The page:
Discussion of Plastic Water Bottles

Using disposable plastic water bottles raises a number of issues which we will explore here.

  1. Human health

see: Philosophical Transactions of the Royal Society of London. Series B, Biological Sciences (2009): Plastics, The Environment and Human Health: Current Consensus and Future Trends. Embargoed copy. A copy from Interlibrary Loan has been requested.  

  1. Cost

Info from presentation in class this fall by Michele Simmons of City of Dayton: 

Save money—bottled water is more costly than gasoline. Dayton Water is the best deal!

    • $7.49 - 1 gallon bottled water ($.99/bottle)
    • $2.70 – 1 gallon gasoline
    • $0.0048 – 1 gallon Dayton tap water

Bottom Line: buying water in plastic bottles is 1500 times ridiculously (>1500 x) more expensive than getting water from the tap. 

Alternatives: buy long lasting alternative containers for traveling and use washable or compostable containers in stationary settings.

  1. Environment


  1. National Security

Plastic comes from petroleum, one of those fossil fuels (like coal and natural gas) that raise national security concerns. After all where does most petroleum come from? It comes from foreign countries, many who are hostile to the United States.

  1. Precautionary Principle

The precautionary principle says that if you are uncertain whether a product or service is harmful, it is best to be cautious. That is especially true when the potential consequences are adverse—in this.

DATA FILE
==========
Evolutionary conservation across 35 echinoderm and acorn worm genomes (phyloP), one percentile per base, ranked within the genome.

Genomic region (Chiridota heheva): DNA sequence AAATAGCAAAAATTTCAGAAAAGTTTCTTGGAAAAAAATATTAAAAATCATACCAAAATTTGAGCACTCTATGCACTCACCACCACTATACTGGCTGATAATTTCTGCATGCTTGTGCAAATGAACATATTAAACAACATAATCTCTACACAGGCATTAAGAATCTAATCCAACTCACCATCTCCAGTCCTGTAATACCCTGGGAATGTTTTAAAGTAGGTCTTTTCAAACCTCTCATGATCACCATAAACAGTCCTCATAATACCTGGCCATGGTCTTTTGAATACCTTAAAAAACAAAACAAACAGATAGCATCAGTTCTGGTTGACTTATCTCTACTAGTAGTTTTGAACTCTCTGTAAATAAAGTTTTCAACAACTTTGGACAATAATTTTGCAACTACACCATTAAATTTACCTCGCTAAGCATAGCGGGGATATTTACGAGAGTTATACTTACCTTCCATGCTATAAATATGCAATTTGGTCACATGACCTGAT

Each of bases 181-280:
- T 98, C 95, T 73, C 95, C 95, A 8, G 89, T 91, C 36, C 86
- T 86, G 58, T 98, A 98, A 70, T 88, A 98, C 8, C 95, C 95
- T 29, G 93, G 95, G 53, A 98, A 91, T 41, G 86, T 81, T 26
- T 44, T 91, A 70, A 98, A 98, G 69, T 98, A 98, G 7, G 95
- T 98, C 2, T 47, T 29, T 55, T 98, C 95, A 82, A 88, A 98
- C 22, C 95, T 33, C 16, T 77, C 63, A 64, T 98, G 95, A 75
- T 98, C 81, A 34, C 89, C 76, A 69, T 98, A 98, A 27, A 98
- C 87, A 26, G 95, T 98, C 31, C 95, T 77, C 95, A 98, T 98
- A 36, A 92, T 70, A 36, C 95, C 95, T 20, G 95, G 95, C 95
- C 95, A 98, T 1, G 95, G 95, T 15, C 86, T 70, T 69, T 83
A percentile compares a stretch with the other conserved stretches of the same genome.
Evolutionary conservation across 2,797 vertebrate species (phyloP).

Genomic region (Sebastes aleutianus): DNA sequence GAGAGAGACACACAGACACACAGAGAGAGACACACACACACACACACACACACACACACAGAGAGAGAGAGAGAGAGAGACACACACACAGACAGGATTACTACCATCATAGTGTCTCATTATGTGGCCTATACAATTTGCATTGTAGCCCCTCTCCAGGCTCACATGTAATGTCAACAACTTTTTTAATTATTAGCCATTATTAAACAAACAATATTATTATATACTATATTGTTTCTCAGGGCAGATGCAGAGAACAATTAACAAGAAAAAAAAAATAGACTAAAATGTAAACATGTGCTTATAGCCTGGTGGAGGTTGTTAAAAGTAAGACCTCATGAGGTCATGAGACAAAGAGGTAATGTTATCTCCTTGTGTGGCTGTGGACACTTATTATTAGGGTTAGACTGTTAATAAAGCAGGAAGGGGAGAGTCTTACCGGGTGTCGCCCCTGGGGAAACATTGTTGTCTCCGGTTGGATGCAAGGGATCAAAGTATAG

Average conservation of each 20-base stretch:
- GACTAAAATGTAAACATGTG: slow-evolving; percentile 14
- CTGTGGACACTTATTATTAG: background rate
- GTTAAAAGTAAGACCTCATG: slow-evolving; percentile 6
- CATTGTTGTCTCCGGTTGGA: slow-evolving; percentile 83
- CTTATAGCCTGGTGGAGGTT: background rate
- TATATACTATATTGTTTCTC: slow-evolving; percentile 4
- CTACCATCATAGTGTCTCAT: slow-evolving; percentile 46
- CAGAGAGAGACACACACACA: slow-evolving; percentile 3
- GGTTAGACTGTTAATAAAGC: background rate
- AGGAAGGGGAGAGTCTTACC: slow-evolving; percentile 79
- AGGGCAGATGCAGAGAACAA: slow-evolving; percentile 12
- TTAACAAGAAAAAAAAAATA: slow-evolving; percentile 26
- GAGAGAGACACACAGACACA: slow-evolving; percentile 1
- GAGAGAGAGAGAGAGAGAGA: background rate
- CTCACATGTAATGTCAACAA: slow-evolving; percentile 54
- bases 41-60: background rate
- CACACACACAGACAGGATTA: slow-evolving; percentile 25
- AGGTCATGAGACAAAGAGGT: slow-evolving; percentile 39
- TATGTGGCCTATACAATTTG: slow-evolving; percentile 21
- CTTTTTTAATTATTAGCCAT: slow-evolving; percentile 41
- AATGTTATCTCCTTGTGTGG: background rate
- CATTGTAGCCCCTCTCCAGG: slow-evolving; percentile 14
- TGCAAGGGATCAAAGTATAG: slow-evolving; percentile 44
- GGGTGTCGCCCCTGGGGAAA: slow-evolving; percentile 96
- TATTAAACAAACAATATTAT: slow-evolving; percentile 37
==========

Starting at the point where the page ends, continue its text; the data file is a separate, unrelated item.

1. Conclusions


EWG Bottle Water Report→
Story about increase in plastic bottle recycling rates→

Dec. 9:
About 31% of bottled water and water cooler bottles were recycled in 2009, according to the National Association for PET Container Resources and the International Bottled Water Association. Although recycling rates have doubled since 2005, the rate is only a slight increase from 2009, when 30.9% of the containers were recycled, the organizations said in their new reports, "2009 Post Consumer PET Bottle Bale Composition Analysis" and "2009 Report on PET Water Bottle Recycling."

The usage of recycled PET resin has increased 37% as well, the organizations said. "Recycling rates for bottled water containers had a modest but positive increase in 2009; steady as we go," said Tom Lauria, vice president of communications at IBWA. "We´re glad to see a significant, 37% jump in the use of RPET, both in bottled water products and PET bottles in general.

The doubling of the recycling rates for bottled water containers over the past five years is encouraging but also a reminder that more needs to be done to expand recycling efforts and collection methods across the country."

Reports available:
Plastics, the environment and human health: current consensus and future trends (PDF)→
NAPCOR and APR Report Sixth Straight Year of PET Container Recycling Rate INcrease (PDF)→

PET and Sustainability→

See Michelle and Felicia’s presentation for local information on costs.

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Your daily actions speak louder than words.

How you can make a difference every day

In this column we will explore more topics, people, ideas and projects related to sustainability during 2015 – 2016.

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Just a couple of weeks to go! Recyclemania 2015 is coming to a close.

We are in Week 6 of our annual eight week RecycleMania competition. Clean out those files, clear those shelves -- be sure you are doing your part to Recycle as much as possible before the end of next week.

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Last updated: Mon. Jan-24-11, 21:43